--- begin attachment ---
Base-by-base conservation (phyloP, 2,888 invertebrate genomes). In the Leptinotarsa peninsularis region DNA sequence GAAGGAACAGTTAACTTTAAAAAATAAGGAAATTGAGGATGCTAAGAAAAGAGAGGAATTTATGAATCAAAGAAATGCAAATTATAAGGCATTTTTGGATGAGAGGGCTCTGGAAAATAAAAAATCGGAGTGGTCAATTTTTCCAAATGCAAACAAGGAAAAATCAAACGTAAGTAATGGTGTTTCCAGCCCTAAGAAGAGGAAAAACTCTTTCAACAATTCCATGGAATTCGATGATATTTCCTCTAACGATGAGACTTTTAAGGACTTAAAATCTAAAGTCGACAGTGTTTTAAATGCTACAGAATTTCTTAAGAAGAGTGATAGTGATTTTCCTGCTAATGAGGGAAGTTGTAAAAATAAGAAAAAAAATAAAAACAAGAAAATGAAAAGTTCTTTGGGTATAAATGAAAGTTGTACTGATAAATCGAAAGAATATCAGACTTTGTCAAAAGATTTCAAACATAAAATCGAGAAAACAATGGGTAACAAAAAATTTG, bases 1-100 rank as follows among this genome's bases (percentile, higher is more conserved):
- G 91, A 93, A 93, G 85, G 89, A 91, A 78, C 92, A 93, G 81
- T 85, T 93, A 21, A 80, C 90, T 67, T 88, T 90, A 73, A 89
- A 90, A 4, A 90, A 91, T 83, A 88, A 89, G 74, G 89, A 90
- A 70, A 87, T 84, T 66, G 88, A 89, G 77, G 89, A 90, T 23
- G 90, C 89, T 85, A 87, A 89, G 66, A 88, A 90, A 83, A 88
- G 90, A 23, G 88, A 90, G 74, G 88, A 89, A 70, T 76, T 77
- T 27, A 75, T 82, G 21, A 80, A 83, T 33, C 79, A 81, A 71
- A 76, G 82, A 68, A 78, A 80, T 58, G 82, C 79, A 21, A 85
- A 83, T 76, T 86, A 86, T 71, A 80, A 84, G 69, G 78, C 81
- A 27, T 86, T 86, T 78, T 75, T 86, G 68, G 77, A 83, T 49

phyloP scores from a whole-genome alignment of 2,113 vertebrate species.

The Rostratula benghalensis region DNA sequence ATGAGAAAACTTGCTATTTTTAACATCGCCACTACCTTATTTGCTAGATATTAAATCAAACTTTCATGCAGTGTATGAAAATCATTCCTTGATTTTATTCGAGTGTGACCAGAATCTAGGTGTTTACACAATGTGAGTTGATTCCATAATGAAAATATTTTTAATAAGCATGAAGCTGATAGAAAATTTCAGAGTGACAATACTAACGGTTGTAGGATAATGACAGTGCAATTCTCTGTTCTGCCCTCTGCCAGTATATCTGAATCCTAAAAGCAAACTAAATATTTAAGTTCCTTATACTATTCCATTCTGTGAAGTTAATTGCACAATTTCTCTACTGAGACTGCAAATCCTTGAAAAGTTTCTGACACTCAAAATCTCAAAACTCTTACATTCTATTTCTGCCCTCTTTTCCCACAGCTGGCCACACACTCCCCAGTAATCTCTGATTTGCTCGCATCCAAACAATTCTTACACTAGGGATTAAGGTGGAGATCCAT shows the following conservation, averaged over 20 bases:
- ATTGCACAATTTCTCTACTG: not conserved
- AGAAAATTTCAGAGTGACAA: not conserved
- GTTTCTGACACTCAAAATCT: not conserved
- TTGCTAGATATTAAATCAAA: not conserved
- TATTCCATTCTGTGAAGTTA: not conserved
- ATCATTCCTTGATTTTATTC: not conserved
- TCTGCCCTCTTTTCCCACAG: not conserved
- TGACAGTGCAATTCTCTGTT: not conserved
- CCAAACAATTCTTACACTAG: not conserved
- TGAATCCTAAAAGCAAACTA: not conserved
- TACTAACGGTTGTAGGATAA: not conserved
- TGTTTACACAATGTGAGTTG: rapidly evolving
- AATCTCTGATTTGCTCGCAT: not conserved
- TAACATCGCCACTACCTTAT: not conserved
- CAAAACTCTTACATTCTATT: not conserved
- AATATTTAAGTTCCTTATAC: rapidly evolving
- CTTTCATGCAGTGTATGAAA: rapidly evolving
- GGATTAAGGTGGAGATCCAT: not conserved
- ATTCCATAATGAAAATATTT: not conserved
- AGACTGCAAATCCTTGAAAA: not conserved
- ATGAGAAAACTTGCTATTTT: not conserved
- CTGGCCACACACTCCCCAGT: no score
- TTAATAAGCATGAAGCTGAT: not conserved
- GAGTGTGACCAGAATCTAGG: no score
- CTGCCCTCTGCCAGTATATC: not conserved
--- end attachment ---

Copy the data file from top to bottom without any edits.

Base-by-base conservation (phyloP, 2,888 invertebrate genomes). In the Leptinotarsa peninsularis region DNA sequence GAAGGAACAGTTAACTTTAAAAAATAAGGAAATTGAGGATGCTAAGAAAAGAGAGGAATTTATGAATCAAAGAAATGCAAATTATAAGGCATTTTTGGATGAGAGGGCTCTGGAAAATAAAAAATCGGAGTGGTCAATTTTTCCAAATGCAAACAAGGAAAAATCAAACGTAAGTAATGGTGTTTCCAGCCCTAAGAAGAGGAAAAACTCTTTCAACAATTCCATGGAATTCGATGATATTTCCTCTAACGATGAGACTTTTAAGGACTTAAAATCTAAAGTCGACAGTGTTTTAAATGCTACAGAATTTCTTAAGAAGAGTGATAGTGATTTTCCTGCTAATGAGGGAAGTTGTAAAAATAAGAAAAAAAATAAAAACAAGAAAATGAAAAGTTCTTTGGGTATAAATGAAAGTTGTACTGATAAATCGAAAGAATATCAGACTTTGTCAAAAGATTTCAAACATAAAATCGAGAAAACAATGGGTAACAAAAAATTTG, bases 1-100 rank as follows among this genome's bases (percentile, higher is more conserved):
- G 91, A 93, A 93, G 85, G 89, A 91, A 78, C 92, A 93, G 81
- T 85, T 93, A 21, A 80, C 90, T 67, T 88, T 90, A 73, A 89
- A 90, A 4, A 90, A 91, T 83, A 88, A 89, G 74, G 89, A 90
- A 70, A 87, T 84, T 66, G 88, A 89, G 77, G 89, A 90, T 23
- G 90, C 89, T 85, A 87, A 89, G 66, A 88, A 90, A 83, A 88
- G 90, A 23, G 88, A 90, G 74, G 88, A 89, A 70, T 76, T 77
- T 27, A 75, T 82, G 21, A 80, A 83, T 33, C 79, A 81, A 71
- A 76, G 82, A 68, A 78, A 80, T 58, G 82, C 79, A 21, A 85
- A 83, T 76, T 86, A 86, T 71, A 80, A 84, G 69, G 78, C 81
- A 27, T 86, T 86, T 78, T 75, T 86, G 68, G 77, A 83, T 49

phyloP scores from a whole-genome alignment of 2,113 vertebrate species.

The Rostratula benghalensis region DNA sequence ATGAGAAAACTTGCTATTTTTAACATCGCCACTACCTTATTTGCTAGATATTAAATCAAACTTTCATGCAGTGTATGAAAATCATTCCTTGATTTTATTCGAGTGTGACCAGAATCTAGGTGTTTACACAATGTGAGTTGATTCCATAATGAAAATATTTTTAATAAGCATGAAGCTGATAGAAAATTTCAGAGTGACAATACTAACGGTTGTAGGATAATGACAGTGCAATTCTCTGTTCTGCCCTCTGCCAGTATATCTGAATCCTAAAAGCAAACTAAATATTTAAGTTCCTTATACTATTCCATTCTGTGAAGTTAATTGCACAATTTCTCTACTGAGACTGCAAATCCTTGAAAAGTTTCTGACACTCAAAATCTCAAAACTCTTACATTCTATTTCTGCCCTCTTTTCCCACAGCTGGCCACACACTCCCCAGTAATCTCTGATTTGCTCGCATCCAAACAATTCTTACACTAGGGATTAAGGTGGAGATCCAT shows the following conservation, averaged over 20 bases:
- ATTGCACAATTTCTCTACTG: not conserved
- AGAAAATTTCAGAGTGACAA: not conserved
- GTTTCTGACACTCAAAATCT: not conserved
- TTGCTAGATATTAAATCAAA: not conserved
- TATTCCATTCTGTGAAGTTA: not conserved
- ATCATTCCTTGATTTTATTC: not conserved
- TCTGCCCTCTTTTCCCACAG: not conserved
- TGACAGTGCAATTCTCTGTT: not conserved
- CCAAACAATTCTTACACTAG: not conserved
- TGAATCCTAAAAGCAAACTA: not conserved
- TACTAACGGTTGTAGGATAA: not conserved
- TGTTTACACAATGTGAGTTG: rapidly evolving
- AATCTCTGATTTGCTCGCAT: not conserved
- TAACATCGCCACTACCTTAT: not conserved
- CAAAACTCTTACATTCTATT: not conserved
- AATATTTAAGTTCCTTATAC: rapidly evolving
- CTTTCATGCAGTGTATGAAA: rapidly evolving
- GGATTAAGGTGGAGATCCAT: not conserved
- ATTCCATAATGAAAATATTT: not conserved
- AGACTGCAAATCCTTGAAAA: not conserved
- ATGAGAAAACTTGCTATTTT: not conserved
- CTGGCCACACACTCCCCAGT: no score
- TTAATAAGCATGAAGCTGAT: not conserved
- GAGTGTGACCAGAATCTAGG: no score
- CTGCCCTCTGCCAGTATATC: not conserved